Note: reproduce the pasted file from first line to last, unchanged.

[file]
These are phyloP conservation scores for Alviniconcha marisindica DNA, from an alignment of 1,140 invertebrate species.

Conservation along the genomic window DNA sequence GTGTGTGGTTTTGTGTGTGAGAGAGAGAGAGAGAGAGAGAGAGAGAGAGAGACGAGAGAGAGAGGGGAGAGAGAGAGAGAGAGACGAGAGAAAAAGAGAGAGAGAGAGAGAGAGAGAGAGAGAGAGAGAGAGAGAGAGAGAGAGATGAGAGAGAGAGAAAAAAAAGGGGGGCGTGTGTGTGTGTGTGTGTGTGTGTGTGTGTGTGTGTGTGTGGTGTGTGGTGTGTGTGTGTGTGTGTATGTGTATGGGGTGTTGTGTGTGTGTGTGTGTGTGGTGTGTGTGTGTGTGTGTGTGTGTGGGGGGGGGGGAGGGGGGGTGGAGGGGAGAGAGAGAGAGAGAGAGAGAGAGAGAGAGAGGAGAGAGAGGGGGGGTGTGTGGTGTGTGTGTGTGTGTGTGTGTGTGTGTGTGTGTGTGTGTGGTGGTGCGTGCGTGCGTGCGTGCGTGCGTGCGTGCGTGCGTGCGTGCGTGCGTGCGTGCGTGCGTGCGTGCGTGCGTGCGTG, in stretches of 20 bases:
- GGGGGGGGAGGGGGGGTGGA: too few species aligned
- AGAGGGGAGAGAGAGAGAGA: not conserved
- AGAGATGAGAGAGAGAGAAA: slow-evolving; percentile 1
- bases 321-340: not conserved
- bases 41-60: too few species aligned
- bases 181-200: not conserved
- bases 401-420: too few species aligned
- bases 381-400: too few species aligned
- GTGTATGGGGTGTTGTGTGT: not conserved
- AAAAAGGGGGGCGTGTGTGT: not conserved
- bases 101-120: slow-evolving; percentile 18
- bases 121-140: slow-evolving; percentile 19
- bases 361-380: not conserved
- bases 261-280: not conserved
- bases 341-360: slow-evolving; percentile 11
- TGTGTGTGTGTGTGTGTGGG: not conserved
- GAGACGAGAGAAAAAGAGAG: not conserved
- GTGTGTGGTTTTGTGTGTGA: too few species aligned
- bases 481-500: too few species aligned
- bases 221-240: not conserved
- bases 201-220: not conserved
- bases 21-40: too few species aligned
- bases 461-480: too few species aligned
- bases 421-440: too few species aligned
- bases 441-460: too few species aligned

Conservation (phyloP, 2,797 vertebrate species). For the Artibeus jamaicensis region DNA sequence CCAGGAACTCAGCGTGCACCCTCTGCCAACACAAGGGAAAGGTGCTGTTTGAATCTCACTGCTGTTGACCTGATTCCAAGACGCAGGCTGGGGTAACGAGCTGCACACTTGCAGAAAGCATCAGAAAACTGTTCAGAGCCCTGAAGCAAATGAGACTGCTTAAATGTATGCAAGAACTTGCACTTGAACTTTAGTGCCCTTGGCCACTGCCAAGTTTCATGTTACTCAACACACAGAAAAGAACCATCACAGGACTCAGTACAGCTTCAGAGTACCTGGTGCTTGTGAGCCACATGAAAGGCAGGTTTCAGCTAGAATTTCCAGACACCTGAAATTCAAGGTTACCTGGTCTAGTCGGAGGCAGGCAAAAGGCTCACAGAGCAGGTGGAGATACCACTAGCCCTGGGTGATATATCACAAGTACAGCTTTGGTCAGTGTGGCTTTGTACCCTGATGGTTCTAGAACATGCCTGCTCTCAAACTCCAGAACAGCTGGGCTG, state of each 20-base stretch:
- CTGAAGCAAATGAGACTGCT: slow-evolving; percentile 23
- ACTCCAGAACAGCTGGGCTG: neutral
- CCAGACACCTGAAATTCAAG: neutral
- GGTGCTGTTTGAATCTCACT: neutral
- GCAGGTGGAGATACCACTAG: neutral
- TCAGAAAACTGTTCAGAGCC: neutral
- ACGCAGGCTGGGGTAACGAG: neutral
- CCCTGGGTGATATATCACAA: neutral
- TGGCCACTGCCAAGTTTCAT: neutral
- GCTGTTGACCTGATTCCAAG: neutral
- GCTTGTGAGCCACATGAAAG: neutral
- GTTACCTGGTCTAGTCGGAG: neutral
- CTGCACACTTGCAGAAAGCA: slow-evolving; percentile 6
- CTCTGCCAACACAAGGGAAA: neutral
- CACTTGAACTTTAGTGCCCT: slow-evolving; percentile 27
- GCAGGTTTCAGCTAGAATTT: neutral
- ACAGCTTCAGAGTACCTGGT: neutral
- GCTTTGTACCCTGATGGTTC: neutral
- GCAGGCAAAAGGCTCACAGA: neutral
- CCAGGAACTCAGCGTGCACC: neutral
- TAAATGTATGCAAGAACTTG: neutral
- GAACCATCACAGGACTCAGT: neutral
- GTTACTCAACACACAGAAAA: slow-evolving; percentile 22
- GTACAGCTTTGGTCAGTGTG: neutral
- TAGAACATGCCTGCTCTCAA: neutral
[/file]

These are phyloP conservation scores for Alviniconcha marisindica DNA, from an alignment of 1,140 invertebrate species.

Conservation along the genomic window DNA sequence GTGTGTGGTTTTGTGTGTGAGAGAGAGAGAGAGAGAGAGAGAGAGAGAGAGACGAGAGAGAGAGGGGAGAGAGAGAGAGAGAGACGAGAGAAAAAGAGAGAGAGAGAGAGAGAGAGAGAGAGAGAGAGAGAGAGAGAGAGAGAGATGAGAGAGAGAGAAAAAAAAGGGGGGCGTGTGTGTGTGTGTGTGTGTGTGTGTGTGTGTGTGTGTGTGGTGTGTGGTGTGTGTGTGTGTGTGTATGTGTATGGGGTGTTGTGTGTGTGTGTGTGTGTGGTGTGTGTGTGTGTGTGTGTGTGTGGGGGGGGGGGAGGGGGGGTGGAGGGGAGAGAGAGAGAGAGAGAGAGAGAGAGAGAGAGGAGAGAGAGGGGGGGTGTGTGGTGTGTGTGTGTGTGTGTGTGTGTGTGTGTGTGTGTGTGTGGTGGTGCGTGCGTGCGTGCGTGCGTGCGTGCGTGCGTGCGTGCGTGCGTGCGTGCGTGCGTGCGTGCGTGCGTGCGTGCGTG, in stretches of 20 bases:
- GGGGGGGGAGGGGGGGTGGA: too few species aligned
- AGAGGGGAGAGAGAGAGAGA: not conserved
- AGAGATGAGAGAGAGAGAAA: slow-evolving; percentile 1
- bases 321-340: not conserved
- bases 41-60: too few species aligned
- bases 181-200: not conserved
- bases 401-420: too few species aligned
- bases 381-400: too few species aligned
- GTGTATGGGGTGTTGTGTGT: not conserved
- AAAAAGGGGGGCGTGTGTGT: not conserved
- bases 101-120: slow-evolving; percentile 18
- bases 121-140: slow-evolving; percentile 19
- bases 361-380: not conserved
- bases 261-280: not conserved
- bases 341-360: slow-evolving; percentile 11
- TGTGTGTGTGTGTGTGTGGG: not conserved
- GAGACGAGAGAAAAAGAGAG: not conserved
- GTGTGTGGTTTTGTGTGTGA: too few species aligned
- bases 481-500: too few species aligned
- bases 221-240: not conserved
- bases 201-220: not conserved
- bases 21-40: too few species aligned
- bases 461-480: too few species aligned
- bases 421-440: too few species aligned
- bases 441-460: too few species aligned

Conservation (phyloP, 2,797 vertebrate species). For the Artibeus jamaicensis region DNA sequence CCAGGAACTCAGCGTGCACCCTCTGCCAACACAAGGGAAAGGTGCTGTTTGAATCTCACTGCTGTTGACCTGATTCCAAGACGCAGGCTGGGGTAACGAGCTGCACACTTGCAGAAAGCATCAGAAAACTGTTCAGAGCCCTGAAGCAAATGAGACTGCTTAAATGTATGCAAGAACTTGCACTTGAACTTTAGTGCCCTTGGCCACTGCCAAGTTTCATGTTACTCAACACACAGAAAAGAACCATCACAGGACTCAGTACAGCTTCAGAGTACCTGGTGCTTGTGAGCCACATGAAAGGCAGGTTTCAGCTAGAATTTCCAGACACCTGAAATTCAAGGTTACCTGGTCTAGTCGGAGGCAGGCAAAAGGCTCACAGAGCAGGTGGAGATACCACTAGCCCTGGGTGATATATCACAAGTACAGCTTTGGTCAGTGTGGCTTTGTACCCTGATGGTTCTAGAACATGCCTGCTCTCAAACTCCAGAACAGCTGGGCTG, state of each 20-base stretch:
- CTGAAGCAAATGAGACTGCT: slow-evolving; percentile 23
- ACTCCAGAACAGCTGGGCTG: neutral
- CCAGACACCTGAAATTCAAG: neutral
- GGTGCTGTTTGAATCTCACT: neutral
- GCAGGTGGAGATACCACTAG: neutral
- TCAGAAAACTGTTCAGAGCC: neutral
- ACGCAGGCTGGGGTAACGAG: neutral
- CCCTGGGTGATATATCACAA: neutral
- TGGCCACTGCCAAGTTTCAT: neutral
- GCTGTTGACCTGATTCCAAG: neutral
- GCTTGTGAGCCACATGAAAG: neutral
- GTTACCTGGTCTAGTCGGAG: neutral
- CTGCACACTTGCAGAAAGCA: slow-evolving; percentile 6
- CTCTGCCAACACAAGGGAAA: neutral
- CACTTGAACTTTAGTGCCCT: slow-evolving; percentile 27
- GCAGGTTTCAGCTAGAATTT: neutral
- ACAGCTTCAGAGTACCTGGT: neutral
- GCTTTGTACCCTGATGGTTC: neutral
- GCAGGCAAAAGGCTCACAGA: neutral
- CCAGGAACTCAGCGTGCACC: neutral
- TAAATGTATGCAAGAACTTG: neutral
- GAACCATCACAGGACTCAGT: neutral
- GTTACTCAACACACAGAAAA: slow-evolving; percentile 22
- GTACAGCTTTGGTCAGTGTG: neutral
- TAGAACATGCCTGCTCTCAA: neutral